The long-tail of keyword search, classified as such due to the Power Law distributive properties it follows along a Normal Curve - is characterized as search queries with scalar invariance - low-frequency, high-reach, and high-specificity.
The reach derived from long-tail searching far exceeds the quantity derived from high-frequency, low-reach keywords. A query such as 'shirts' would be denoted as a fat-head keyword, while 'find cheap XXL shirts with polka dot patterns in nyc' would be classified as a long-tail operative.
Google, which has been widely characterized (and self-proclaimed) as a change embracer and an early adopter of advancements in technological trends and tools, has been highly prolific in their delivery of both back-end algorithmic changes as well as manipulation to their front-end user experience for some time now.
In early September of 2010, Google went live with one of the most wide-reaching usability changes ever integrated into its front face - Google Instant Search. Instant uses a combination of linguistic algorithms, semantic recognition, predictive modeling, and on-the-fly stupidity to make searching more faster, intuitive, and efficient.
What kind of implications does Google Instant have on SEO and PPC? I recently attended a presentation by comScore's Eli Goodman in Utah, where Eli shed some insight on this very question.
Historically, search queries used on the major engines have been getting longer and more specific as internet users become more sophisticated. The web graph itself is increasing at an exponential rate, and because of this - web users now have to cut through more noise than ever before to reach relevancy in their search.
'Chasing the long tail' is a discipline within SEO that promotes the targeted acquisition of long-tail queries through heavy and naturally written content. Matching a long-tail query is also generally ideal for conversion due to its unmatched specificity.
However, with the integration of Instant Search, and for the first time in 9 years, we are witnessing a retraction of keywords per query in the US. Because of this, broad-match SEO could be on the rise again, and with it there will be a flurry of competitive activity in the natural and paid search environment.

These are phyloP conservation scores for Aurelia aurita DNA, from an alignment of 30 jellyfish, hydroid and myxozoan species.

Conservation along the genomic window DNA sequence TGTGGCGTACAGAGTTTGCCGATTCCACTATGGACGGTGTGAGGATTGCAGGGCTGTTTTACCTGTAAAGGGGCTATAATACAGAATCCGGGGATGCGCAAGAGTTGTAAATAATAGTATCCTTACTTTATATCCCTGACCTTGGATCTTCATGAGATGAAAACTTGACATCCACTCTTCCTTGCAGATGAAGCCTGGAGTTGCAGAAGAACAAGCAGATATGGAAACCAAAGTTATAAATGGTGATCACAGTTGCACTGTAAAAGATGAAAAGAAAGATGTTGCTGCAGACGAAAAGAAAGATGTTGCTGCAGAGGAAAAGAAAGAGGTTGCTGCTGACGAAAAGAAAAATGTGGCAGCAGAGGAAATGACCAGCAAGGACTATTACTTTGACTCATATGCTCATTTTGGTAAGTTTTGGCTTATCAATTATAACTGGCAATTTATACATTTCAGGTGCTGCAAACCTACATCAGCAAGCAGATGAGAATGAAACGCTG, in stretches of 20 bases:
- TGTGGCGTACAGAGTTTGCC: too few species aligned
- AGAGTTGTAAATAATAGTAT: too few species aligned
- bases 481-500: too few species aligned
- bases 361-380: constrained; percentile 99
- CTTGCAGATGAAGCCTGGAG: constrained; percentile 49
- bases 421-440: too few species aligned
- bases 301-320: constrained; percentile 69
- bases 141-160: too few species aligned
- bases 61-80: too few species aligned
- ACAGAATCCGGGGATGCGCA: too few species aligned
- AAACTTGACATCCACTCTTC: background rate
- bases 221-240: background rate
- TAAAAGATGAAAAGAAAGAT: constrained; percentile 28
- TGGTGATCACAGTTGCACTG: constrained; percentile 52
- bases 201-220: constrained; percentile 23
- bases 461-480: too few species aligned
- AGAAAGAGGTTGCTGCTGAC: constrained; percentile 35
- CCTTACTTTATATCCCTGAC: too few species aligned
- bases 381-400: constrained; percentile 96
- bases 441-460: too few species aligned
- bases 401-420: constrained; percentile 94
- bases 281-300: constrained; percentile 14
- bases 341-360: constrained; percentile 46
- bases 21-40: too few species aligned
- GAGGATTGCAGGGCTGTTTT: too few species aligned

Because Google Ads are served up primarily for fat-head keywords, bid amounts and spends will increase proportionally with impressions of the former. Ads per query will also increase.
At the end of the day, it's easy to forget that Google is, first and foremost - in the business of making money. And make no mistake about it - Google Instant is a propagation of this objective - anyone who believes otherwise is living within an alternative reality with different space time concepts.
Once again, natural search could be saturated with targeted anchor text links and high keyword density in an attempt to capture fat-head strings. Forget advocating the long tail at your workplace - let's put all of our marketing dollars into "shoes" and "shirts" campaigns.
As a search marketer - it frustrates me to see a search engine, historically praised for simplicity and eloquence, become saturated with noise at the expense of usability. I personally doubt most people intend to use Instant when beginning a search, but much like a subway marketing messages captive audience, they fumble into conversion when presented with Instant results.
Personally, I'm getting annoyed at having to turn Instant and Preview off everytime I clear my search history. I'm sick of constantly changing my Google Maps location. And to be honest, I much preferred being able to scroll Google SERPs rather than Individual Results.
pissed off and profitably yours,